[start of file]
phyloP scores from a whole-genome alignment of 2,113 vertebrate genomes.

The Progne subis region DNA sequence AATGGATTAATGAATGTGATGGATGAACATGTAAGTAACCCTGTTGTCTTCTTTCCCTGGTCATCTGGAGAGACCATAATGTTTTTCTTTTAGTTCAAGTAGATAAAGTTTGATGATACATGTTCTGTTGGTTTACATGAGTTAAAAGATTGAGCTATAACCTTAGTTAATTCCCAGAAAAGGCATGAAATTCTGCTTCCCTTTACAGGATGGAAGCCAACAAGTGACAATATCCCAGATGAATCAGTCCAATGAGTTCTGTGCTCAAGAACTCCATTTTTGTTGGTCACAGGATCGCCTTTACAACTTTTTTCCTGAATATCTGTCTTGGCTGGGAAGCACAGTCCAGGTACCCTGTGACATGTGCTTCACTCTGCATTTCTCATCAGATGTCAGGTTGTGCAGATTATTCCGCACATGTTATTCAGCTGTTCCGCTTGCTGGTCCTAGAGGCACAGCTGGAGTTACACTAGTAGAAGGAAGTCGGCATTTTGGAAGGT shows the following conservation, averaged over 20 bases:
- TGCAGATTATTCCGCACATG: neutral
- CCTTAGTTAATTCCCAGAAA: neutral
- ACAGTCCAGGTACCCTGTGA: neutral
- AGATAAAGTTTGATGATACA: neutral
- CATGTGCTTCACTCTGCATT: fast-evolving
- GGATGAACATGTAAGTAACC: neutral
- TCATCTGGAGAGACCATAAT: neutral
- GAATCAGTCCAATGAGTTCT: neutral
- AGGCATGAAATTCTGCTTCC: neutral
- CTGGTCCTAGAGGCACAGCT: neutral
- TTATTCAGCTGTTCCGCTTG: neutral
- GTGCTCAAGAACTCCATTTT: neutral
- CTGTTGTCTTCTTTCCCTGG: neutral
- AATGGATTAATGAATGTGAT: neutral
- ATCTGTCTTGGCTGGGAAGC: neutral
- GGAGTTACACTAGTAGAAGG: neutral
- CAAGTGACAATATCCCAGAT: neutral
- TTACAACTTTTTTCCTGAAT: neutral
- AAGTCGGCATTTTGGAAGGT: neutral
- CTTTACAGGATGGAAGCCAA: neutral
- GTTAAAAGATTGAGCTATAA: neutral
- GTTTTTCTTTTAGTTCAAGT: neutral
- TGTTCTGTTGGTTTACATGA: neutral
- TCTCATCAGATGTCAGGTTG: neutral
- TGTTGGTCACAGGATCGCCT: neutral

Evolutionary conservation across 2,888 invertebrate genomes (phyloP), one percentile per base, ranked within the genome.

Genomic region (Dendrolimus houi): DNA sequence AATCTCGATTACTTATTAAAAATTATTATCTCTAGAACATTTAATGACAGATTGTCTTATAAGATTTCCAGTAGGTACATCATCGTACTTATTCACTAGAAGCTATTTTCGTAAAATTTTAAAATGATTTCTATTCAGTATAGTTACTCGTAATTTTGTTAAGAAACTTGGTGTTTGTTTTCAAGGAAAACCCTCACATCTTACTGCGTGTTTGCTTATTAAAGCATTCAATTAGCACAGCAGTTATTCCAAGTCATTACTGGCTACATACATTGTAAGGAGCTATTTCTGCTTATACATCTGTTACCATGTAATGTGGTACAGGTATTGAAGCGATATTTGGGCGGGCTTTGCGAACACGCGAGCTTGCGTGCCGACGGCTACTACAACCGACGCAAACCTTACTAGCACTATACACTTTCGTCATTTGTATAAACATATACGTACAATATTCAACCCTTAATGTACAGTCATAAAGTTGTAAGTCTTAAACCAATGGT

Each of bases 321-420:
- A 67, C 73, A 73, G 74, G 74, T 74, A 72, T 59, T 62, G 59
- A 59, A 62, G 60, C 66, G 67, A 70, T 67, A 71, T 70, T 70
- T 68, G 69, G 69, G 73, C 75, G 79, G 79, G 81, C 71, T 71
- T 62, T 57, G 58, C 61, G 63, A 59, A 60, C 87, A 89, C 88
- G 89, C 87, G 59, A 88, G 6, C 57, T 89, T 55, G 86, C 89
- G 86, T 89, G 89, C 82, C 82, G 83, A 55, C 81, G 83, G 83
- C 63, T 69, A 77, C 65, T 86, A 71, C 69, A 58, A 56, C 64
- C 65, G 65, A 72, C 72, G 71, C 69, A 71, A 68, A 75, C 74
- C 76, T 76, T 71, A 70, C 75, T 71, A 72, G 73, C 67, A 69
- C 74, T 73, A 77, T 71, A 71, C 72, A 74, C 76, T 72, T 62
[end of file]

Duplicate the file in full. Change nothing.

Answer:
phyloP scores from a whole-genome alignment of 2,113 vertebrate genomes.

The Progne subis region DNA sequence AATGGATTAATGAATGTGATGGATGAACATGTAAGTAACCCTGTTGTCTTCTTTCCCTGGTCATCTGGAGAGACCATAATGTTTTTCTTTTAGTTCAAGTAGATAAAGTTTGATGATACATGTTCTGTTGGTTTACATGAGTTAAAAGATTGAGCTATAACCTTAGTTAATTCCCAGAAAAGGCATGAAATTCTGCTTCCCTTTACAGGATGGAAGCCAACAAGTGACAATATCCCAGATGAATCAGTCCAATGAGTTCTGTGCTCAAGAACTCCATTTTTGTTGGTCACAGGATCGCCTTTACAACTTTTTTCCTGAATATCTGTCTTGGCTGGGAAGCACAGTCCAGGTACCCTGTGACATGTGCTTCACTCTGCATTTCTCATCAGATGTCAGGTTGTGCAGATTATTCCGCACATGTTATTCAGCTGTTCCGCTTGCTGGTCCTAGAGGCACAGCTGGAGTTACACTAGTAGAAGGAAGTCGGCATTTTGGAAGGT shows the following conservation, averaged over 20 bases:
- TGCAGATTATTCCGCACATG: neutral
- CCTTAGTTAATTCCCAGAAA: neutral
- ACAGTCCAGGTACCCTGTGA: neutral
- AGATAAAGTTTGATGATACA: neutral
- CATGTGCTTCACTCTGCATT: fast-evolving
- GGATGAACATGTAAGTAACC: neutral
- TCATCTGGAGAGACCATAAT: neutral
- GAATCAGTCCAATGAGTTCT: neutral
- AGGCATGAAATTCTGCTTCC: neutral
- CTGGTCCTAGAGGCACAGCT: neutral
- TTATTCAGCTGTTCCGCTTG: neutral
- GTGCTCAAGAACTCCATTTT: neutral
- CTGTTGTCTTCTTTCCCTGG: neutral
- AATGGATTAATGAATGTGAT: neutral
- ATCTGTCTTGGCTGGGAAGC: neutral
- GGAGTTACACTAGTAGAAGG: neutral
- CAAGTGACAATATCCCAGAT: neutral
- TTACAACTTTTTTCCTGAAT: neutral
- AAGTCGGCATTTTGGAAGGT: neutral
- CTTTACAGGATGGAAGCCAA: neutral
- GTTAAAAGATTGAGCTATAA: neutral
- GTTTTTCTTTTAGTTCAAGT: neutral
- TGTTCTGTTGGTTTACATGA: neutral
- TCTCATCAGATGTCAGGTTG: neutral
- TGTTGGTCACAGGATCGCCT: neutral

Evolutionary conservation across 2,888 invertebrate genomes (phyloP), one percentile per base, ranked within the genome.

Genomic region (Dendrolimus houi): DNA sequence AATCTCGATTACTTATTAAAAATTATTATCTCTAGAACATTTAATGACAGATTGTCTTATAAGATTTCCAGTAGGTACATCATCGTACTTATTCACTAGAAGCTATTTTCGTAAAATTTTAAAATGATTTCTATTCAGTATAGTTACTCGTAATTTTGTTAAGAAACTTGGTGTTTGTTTTCAAGGAAAACCCTCACATCTTACTGCGTGTTTGCTTATTAAAGCATTCAATTAGCACAGCAGTTATTCCAAGTCATTACTGGCTACATACATTGTAAGGAGCTATTTCTGCTTATACATCTGTTACCATGTAATGTGGTACAGGTATTGAAGCGATATTTGGGCGGGCTTTGCGAACACGCGAGCTTGCGTGCCGACGGCTACTACAACCGACGCAAACCTTACTAGCACTATACACTTTCGTCATTTGTATAAACATATACGTACAATATTCAACCCTTAATGTACAGTCATAAAGTTGTAAGTCTTAAACCAATGGT

Each of bases 321-420:
- A 67, C 73, A 73, G 74, G 74, T 74, A 72, T 59, T 62, G 59
- A 59, A 62, G 60, C 66, G 67, A 70, T 67, A 71, T 70, T 70
- T 68, G 69, G 69, G 73, C 75, G 79, G 79, G 81, C 71, T 71
- T 62, T 57, G 58, C 61, G 63, A 59, A 60, C 87, A 89, C 88
- G 89, C 87, G 59, A 88, G 6, C 57, T 89, T 55, G 86, C 89
- G 86, T 89, G 89, C 82, C 82, G 83, A 55, C 81, G 83, G 83
- C 63, T 69, A 77, C 65, T 86, A 71, C 69, A 58, A 56, C 64
- C 65, G 65, A 72, C 72, G 71, C 69, A 71, A 68, A 75, C 74
- C 76, T 76, T 71, A 70, C 75, T 71, A 72, G 73, C 67, A 69
- C 74, T 73, A 77, T 71, A 71, C 72, A 74, C 76, T 72, T 62